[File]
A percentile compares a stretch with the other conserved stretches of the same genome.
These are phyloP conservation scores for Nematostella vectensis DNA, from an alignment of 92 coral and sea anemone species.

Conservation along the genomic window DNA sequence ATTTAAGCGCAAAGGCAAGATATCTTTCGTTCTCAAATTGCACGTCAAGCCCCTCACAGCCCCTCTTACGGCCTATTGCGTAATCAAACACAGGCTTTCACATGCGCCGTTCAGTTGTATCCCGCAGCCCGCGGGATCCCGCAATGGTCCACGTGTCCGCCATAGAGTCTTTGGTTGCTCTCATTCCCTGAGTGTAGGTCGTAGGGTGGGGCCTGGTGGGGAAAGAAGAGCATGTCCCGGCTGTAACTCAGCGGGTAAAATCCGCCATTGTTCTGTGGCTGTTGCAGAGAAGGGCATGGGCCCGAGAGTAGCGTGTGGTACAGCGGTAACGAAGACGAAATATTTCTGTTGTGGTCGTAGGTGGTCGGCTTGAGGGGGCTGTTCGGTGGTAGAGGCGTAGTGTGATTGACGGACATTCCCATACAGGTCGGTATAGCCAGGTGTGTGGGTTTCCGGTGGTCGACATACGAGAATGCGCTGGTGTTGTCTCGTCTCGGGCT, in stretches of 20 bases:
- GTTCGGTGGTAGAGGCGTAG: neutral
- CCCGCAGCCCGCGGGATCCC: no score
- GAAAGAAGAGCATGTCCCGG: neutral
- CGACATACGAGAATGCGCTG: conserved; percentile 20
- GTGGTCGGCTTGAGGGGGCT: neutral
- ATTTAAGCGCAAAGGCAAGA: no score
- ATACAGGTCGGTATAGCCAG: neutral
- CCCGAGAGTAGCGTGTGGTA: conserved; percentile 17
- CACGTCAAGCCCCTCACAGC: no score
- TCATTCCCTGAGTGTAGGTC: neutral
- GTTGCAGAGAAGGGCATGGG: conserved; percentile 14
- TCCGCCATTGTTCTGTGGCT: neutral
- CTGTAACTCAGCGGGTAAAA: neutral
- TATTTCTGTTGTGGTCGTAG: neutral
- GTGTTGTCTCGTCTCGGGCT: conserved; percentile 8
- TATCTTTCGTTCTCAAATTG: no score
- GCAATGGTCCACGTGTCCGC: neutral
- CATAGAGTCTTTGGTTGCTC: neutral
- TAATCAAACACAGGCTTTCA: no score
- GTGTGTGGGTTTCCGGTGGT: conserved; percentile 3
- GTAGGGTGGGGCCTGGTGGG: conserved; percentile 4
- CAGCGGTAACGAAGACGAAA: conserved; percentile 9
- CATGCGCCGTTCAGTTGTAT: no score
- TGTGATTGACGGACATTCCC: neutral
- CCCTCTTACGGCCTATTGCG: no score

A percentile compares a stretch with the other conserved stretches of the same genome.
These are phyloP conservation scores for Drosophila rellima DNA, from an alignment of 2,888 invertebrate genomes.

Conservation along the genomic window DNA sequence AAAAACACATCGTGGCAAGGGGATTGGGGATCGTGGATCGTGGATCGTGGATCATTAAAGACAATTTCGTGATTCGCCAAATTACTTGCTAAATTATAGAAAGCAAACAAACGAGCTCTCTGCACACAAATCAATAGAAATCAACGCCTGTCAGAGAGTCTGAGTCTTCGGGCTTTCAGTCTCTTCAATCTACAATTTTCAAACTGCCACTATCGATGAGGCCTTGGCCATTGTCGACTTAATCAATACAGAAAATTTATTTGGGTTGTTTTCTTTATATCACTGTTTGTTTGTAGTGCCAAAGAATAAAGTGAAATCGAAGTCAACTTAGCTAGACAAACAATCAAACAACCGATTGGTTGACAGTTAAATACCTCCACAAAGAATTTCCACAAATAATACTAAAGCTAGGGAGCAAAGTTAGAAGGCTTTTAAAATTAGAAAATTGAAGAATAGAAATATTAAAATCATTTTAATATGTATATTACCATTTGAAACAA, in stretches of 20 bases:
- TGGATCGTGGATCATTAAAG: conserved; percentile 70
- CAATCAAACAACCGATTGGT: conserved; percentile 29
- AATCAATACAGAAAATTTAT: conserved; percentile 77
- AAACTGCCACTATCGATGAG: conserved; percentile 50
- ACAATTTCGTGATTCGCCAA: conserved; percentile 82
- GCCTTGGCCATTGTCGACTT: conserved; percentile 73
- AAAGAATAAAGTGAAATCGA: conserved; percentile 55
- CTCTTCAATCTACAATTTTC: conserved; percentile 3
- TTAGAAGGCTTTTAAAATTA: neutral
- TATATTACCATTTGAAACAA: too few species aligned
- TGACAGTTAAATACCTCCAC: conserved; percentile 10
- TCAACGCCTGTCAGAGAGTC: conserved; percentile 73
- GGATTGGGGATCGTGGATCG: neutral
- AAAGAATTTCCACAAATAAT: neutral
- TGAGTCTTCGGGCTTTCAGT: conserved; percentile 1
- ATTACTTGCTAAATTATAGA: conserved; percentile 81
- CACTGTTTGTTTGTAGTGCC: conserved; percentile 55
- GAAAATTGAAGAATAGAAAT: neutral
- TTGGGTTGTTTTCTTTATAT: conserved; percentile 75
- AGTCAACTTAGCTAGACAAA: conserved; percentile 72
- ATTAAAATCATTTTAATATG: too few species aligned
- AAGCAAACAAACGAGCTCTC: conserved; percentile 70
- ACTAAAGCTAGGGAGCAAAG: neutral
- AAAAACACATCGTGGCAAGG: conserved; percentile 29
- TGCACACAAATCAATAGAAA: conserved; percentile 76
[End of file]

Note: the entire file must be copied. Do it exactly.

A percentile compares a stretch with the other conserved stretches of the same genome.
These are phyloP conservation scores for Nematostella vectensis DNA, from an alignment of 92 coral and sea anemone species.

Conservation along the genomic window DNA sequence ATTTAAGCGCAAAGGCAAGATATCTTTCGTTCTCAAATTGCACGTCAAGCCCCTCACAGCCCCTCTTACGGCCTATTGCGTAATCAAACACAGGCTTTCACATGCGCCGTTCAGTTGTATCCCGCAGCCCGCGGGATCCCGCAATGGTCCACGTGTCCGCCATAGAGTCTTTGGTTGCTCTCATTCCCTGAGTGTAGGTCGTAGGGTGGGGCCTGGTGGGGAAAGAAGAGCATGTCCCGGCTGTAACTCAGCGGGTAAAATCCGCCATTGTTCTGTGGCTGTTGCAGAGAAGGGCATGGGCCCGAGAGTAGCGTGTGGTACAGCGGTAACGAAGACGAAATATTTCTGTTGTGGTCGTAGGTGGTCGGCTTGAGGGGGCTGTTCGGTGGTAGAGGCGTAGTGTGATTGACGGACATTCCCATACAGGTCGGTATAGCCAGGTGTGTGGGTTTCCGGTGGTCGACATACGAGAATGCGCTGGTGTTGTCTCGTCTCGGGCT, in stretches of 20 bases:
- GTTCGGTGGTAGAGGCGTAG: neutral
- CCCGCAGCCCGCGGGATCCC: no score
- GAAAGAAGAGCATGTCCCGG: neutral
- CGACATACGAGAATGCGCTG: conserved; percentile 20
- GTGGTCGGCTTGAGGGGGCT: neutral
- ATTTAAGCGCAAAGGCAAGA: no score
- ATACAGGTCGGTATAGCCAG: neutral
- CCCGAGAGTAGCGTGTGGTA: conserved; percentile 17
- CACGTCAAGCCCCTCACAGC: no score
- TCATTCCCTGAGTGTAGGTC: neutral
- GTTGCAGAGAAGGGCATGGG: conserved; percentile 14
- TCCGCCATTGTTCTGTGGCT: neutral
- CTGTAACTCAGCGGGTAAAA: neutral
- TATTTCTGTTGTGGTCGTAG: neutral
- GTGTTGTCTCGTCTCGGGCT: conserved; percentile 8
- TATCTTTCGTTCTCAAATTG: no score
- GCAATGGTCCACGTGTCCGC: neutral
- CATAGAGTCTTTGGTTGCTC: neutral
- TAATCAAACACAGGCTTTCA: no score
- GTGTGTGGGTTTCCGGTGGT: conserved; percentile 3
- GTAGGGTGGGGCCTGGTGGG: conserved; percentile 4
- CAGCGGTAACGAAGACGAAA: conserved; percentile 9
- CATGCGCCGTTCAGTTGTAT: no score
- TGTGATTGACGGACATTCCC: neutral
- CCCTCTTACGGCCTATTGCG: no score

A percentile compares a stretch with the other conserved stretches of the same genome.
These are phyloP conservation scores for Drosophila rellima DNA, from an alignment of 2,888 invertebrate genomes.

Conservation along the genomic window DNA sequence AAAAACACATCGTGGCAAGGGGATTGGGGATCGTGGATCGTGGATCGTGGATCATTAAAGACAATTTCGTGATTCGCCAAATTACTTGCTAAATTATAGAAAGCAAACAAACGAGCTCTCTGCACACAAATCAATAGAAATCAACGCCTGTCAGAGAGTCTGAGTCTTCGGGCTTTCAGTCTCTTCAATCTACAATTTTCAAACTGCCACTATCGATGAGGCCTTGGCCATTGTCGACTTAATCAATACAGAAAATTTATTTGGGTTGTTTTCTTTATATCACTGTTTGTTTGTAGTGCCAAAGAATAAAGTGAAATCGAAGTCAACTTAGCTAGACAAACAATCAAACAACCGATTGGTTGACAGTTAAATACCTCCACAAAGAATTTCCACAAATAATACTAAAGCTAGGGAGCAAAGTTAGAAGGCTTTTAAAATTAGAAAATTGAAGAATAGAAATATTAAAATCATTTTAATATGTATATTACCATTTGAAACAA, in stretches of 20 bases:
- TGGATCGTGGATCATTAAAG: conserved; percentile 70
- CAATCAAACAACCGATTGGT: conserved; percentile 29
- AATCAATACAGAAAATTTAT: conserved; percentile 77
- AAACTGCCACTATCGATGAG: conserved; percentile 50
- ACAATTTCGTGATTCGCCAA: conserved; percentile 82
- GCCTTGGCCATTGTCGACTT: conserved; percentile 73
- AAAGAATAAAGTGAAATCGA: conserved; percentile 55
- CTCTTCAATCTACAATTTTC: conserved; percentile 3
- TTAGAAGGCTTTTAAAATTA: neutral
- TATATTACCATTTGAAACAA: too few species aligned
- TGACAGTTAAATACCTCCAC: conserved; percentile 10
- TCAACGCCTGTCAGAGAGTC: conserved; percentile 73
- GGATTGGGGATCGTGGATCG: neutral
- AAAGAATTTCCACAAATAAT: neutral
- TGAGTCTTCGGGCTTTCAGT: conserved; percentile 1
- ATTACTTGCTAAATTATAGA: conserved; percentile 81
- CACTGTTTGTTTGTAGTGCC: conserved; percentile 55
- GAAAATTGAAGAATAGAAAT: neutral
- TTGGGTTGTTTTCTTTATAT: conserved; percentile 75
- AGTCAACTTAGCTAGACAAA: conserved; percentile 72
- ATTAAAATCATTTTAATATG: too few species aligned
- AAGCAAACAAACGAGCTCTC: conserved; percentile 70
- ACTAAAGCTAGGGAGCAAAG: neutral
- AAAAACACATCGTGGCAAGG: conserved; percentile 29
- TGCACACAAATCAATAGAAA: conserved; percentile 76